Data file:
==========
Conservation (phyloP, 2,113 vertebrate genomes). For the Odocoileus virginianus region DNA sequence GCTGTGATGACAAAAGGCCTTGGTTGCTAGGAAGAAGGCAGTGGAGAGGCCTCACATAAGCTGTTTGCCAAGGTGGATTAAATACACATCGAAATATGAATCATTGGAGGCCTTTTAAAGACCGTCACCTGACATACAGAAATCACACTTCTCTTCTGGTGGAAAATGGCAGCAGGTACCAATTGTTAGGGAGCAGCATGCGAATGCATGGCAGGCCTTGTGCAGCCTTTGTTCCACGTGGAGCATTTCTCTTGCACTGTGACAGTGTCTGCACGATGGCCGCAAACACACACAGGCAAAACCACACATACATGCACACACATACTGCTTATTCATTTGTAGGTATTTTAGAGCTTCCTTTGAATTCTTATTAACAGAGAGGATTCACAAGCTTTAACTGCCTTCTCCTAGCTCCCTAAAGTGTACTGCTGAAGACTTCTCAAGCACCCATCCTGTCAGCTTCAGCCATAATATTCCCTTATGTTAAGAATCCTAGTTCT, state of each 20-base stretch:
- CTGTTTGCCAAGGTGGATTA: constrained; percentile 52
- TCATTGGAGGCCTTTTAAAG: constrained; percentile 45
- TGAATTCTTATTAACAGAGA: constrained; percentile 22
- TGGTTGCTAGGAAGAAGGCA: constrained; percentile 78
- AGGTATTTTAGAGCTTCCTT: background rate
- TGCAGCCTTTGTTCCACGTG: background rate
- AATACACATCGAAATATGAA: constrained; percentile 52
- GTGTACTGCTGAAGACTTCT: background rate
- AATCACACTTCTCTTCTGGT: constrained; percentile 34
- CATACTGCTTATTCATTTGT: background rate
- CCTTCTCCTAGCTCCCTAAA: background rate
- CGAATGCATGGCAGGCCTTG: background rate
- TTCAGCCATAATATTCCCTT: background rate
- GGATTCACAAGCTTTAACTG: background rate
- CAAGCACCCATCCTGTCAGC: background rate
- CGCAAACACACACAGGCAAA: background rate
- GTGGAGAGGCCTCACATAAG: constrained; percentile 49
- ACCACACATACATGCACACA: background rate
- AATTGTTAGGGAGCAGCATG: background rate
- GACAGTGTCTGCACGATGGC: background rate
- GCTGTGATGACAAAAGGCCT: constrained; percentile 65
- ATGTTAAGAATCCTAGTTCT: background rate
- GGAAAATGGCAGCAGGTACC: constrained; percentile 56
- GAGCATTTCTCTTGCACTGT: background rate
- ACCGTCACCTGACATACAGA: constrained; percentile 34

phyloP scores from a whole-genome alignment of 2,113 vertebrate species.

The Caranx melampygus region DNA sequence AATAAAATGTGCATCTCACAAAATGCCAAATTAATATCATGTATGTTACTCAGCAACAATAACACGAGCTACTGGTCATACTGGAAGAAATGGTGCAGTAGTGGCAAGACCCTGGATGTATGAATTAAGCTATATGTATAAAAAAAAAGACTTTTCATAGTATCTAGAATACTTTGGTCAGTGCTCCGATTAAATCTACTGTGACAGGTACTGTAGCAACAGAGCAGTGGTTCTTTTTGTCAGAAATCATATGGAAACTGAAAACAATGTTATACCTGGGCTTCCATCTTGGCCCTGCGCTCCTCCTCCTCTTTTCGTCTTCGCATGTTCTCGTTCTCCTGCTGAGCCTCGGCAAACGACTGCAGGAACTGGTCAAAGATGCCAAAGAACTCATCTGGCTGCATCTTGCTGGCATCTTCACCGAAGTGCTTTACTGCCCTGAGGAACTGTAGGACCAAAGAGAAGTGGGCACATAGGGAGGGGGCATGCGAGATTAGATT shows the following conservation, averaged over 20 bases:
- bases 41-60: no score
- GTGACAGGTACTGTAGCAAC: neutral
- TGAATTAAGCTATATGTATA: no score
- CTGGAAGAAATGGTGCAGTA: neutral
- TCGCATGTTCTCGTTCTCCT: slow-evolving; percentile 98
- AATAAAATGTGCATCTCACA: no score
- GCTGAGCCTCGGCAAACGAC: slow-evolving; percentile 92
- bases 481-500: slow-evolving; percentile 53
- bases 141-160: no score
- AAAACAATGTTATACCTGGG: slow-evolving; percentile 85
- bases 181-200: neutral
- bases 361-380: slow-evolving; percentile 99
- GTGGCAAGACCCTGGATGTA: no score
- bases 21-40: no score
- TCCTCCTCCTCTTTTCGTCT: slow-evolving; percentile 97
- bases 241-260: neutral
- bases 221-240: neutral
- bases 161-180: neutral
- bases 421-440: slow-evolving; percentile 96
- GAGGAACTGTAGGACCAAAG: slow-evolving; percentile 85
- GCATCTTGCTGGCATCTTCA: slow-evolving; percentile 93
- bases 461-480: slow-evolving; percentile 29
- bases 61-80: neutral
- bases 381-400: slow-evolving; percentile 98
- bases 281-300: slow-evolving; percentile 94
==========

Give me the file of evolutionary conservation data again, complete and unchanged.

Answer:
Conservation (phyloP, 2,113 vertebrate genomes). For the Odocoileus virginianus region DNA sequence GCTGTGATGACAAAAGGCCTTGGTTGCTAGGAAGAAGGCAGTGGAGAGGCCTCACATAAGCTGTTTGCCAAGGTGGATTAAATACACATCGAAATATGAATCATTGGAGGCCTTTTAAAGACCGTCACCTGACATACAGAAATCACACTTCTCTTCTGGTGGAAAATGGCAGCAGGTACCAATTGTTAGGGAGCAGCATGCGAATGCATGGCAGGCCTTGTGCAGCCTTTGTTCCACGTGGAGCATTTCTCTTGCACTGTGACAGTGTCTGCACGATGGCCGCAAACACACACAGGCAAAACCACACATACATGCACACACATACTGCTTATTCATTTGTAGGTATTTTAGAGCTTCCTTTGAATTCTTATTAACAGAGAGGATTCACAAGCTTTAACTGCCTTCTCCTAGCTCCCTAAAGTGTACTGCTGAAGACTTCTCAAGCACCCATCCTGTCAGCTTCAGCCATAATATTCCCTTATGTTAAGAATCCTAGTTCT, state of each 20-base stretch:
- CTGTTTGCCAAGGTGGATTA: constrained; percentile 52
- TCATTGGAGGCCTTTTAAAG: constrained; percentile 45
- TGAATTCTTATTAACAGAGA: constrained; percentile 22
- TGGTTGCTAGGAAGAAGGCA: constrained; percentile 78
- AGGTATTTTAGAGCTTCCTT: background rate
- TGCAGCCTTTGTTCCACGTG: background rate
- AATACACATCGAAATATGAA: constrained; percentile 52
- GTGTACTGCTGAAGACTTCT: background rate
- AATCACACTTCTCTTCTGGT: constrained; percentile 34
- CATACTGCTTATTCATTTGT: background rate
- CCTTCTCCTAGCTCCCTAAA: background rate
- CGAATGCATGGCAGGCCTTG: background rate
- TTCAGCCATAATATTCCCTT: background rate
- GGATTCACAAGCTTTAACTG: background rate
- CAAGCACCCATCCTGTCAGC: background rate
- CGCAAACACACACAGGCAAA: background rate
- GTGGAGAGGCCTCACATAAG: constrained; percentile 49
- ACCACACATACATGCACACA: background rate
- AATTGTTAGGGAGCAGCATG: background rate
- GACAGTGTCTGCACGATGGC: background rate
- GCTGTGATGACAAAAGGCCT: constrained; percentile 65
- ATGTTAAGAATCCTAGTTCT: background rate
- GGAAAATGGCAGCAGGTACC: constrained; percentile 56
- GAGCATTTCTCTTGCACTGT: background rate
- ACCGTCACCTGACATACAGA: constrained; percentile 34

phyloP scores from a whole-genome alignment of 2,113 vertebrate species.

The Caranx melampygus region DNA sequence AATAAAATGTGCATCTCACAAAATGCCAAATTAATATCATGTATGTTACTCAGCAACAATAACACGAGCTACTGGTCATACTGGAAGAAATGGTGCAGTAGTGGCAAGACCCTGGATGTATGAATTAAGCTATATGTATAAAAAAAAAGACTTTTCATAGTATCTAGAATACTTTGGTCAGTGCTCCGATTAAATCTACTGTGACAGGTACTGTAGCAACAGAGCAGTGGTTCTTTTTGTCAGAAATCATATGGAAACTGAAAACAATGTTATACCTGGGCTTCCATCTTGGCCCTGCGCTCCTCCTCCTCTTTTCGTCTTCGCATGTTCTCGTTCTCCTGCTGAGCCTCGGCAAACGACTGCAGGAACTGGTCAAAGATGCCAAAGAACTCATCTGGCTGCATCTTGCTGGCATCTTCACCGAAGTGCTTTACTGCCCTGAGGAACTGTAGGACCAAAGAGAAGTGGGCACATAGGGAGGGGGCATGCGAGATTAGATT shows the following conservation, averaged over 20 bases:
- bases 41-60: no score
- GTGACAGGTACTGTAGCAAC: neutral
- TGAATTAAGCTATATGTATA: no score
- CTGGAAGAAATGGTGCAGTA: neutral
- TCGCATGTTCTCGTTCTCCT: slow-evolving; percentile 98
- AATAAAATGTGCATCTCACA: no score
- GCTGAGCCTCGGCAAACGAC: slow-evolving; percentile 92
- bases 481-500: slow-evolving; percentile 53
- bases 141-160: no score
- AAAACAATGTTATACCTGGG: slow-evolving; percentile 85
- bases 181-200: neutral
- bases 361-380: slow-evolving; percentile 99
- GTGGCAAGACCCTGGATGTA: no score
- bases 21-40: no score
- TCCTCCTCCTCTTTTCGTCT: slow-evolving; percentile 97
- bases 241-260: neutral
- bases 221-240: neutral
- bases 161-180: neutral
- bases 421-440: slow-evolving; percentile 96
- GAGGAACTGTAGGACCAAAG: slow-evolving; percentile 85
- GCATCTTGCTGGCATCTTCA: slow-evolving; percentile 93
- bases 461-480: slow-evolving; percentile 29
- bases 61-80: neutral
- bases 381-400: slow-evolving; percentile 98
- bases 281-300: slow-evolving; percentile 94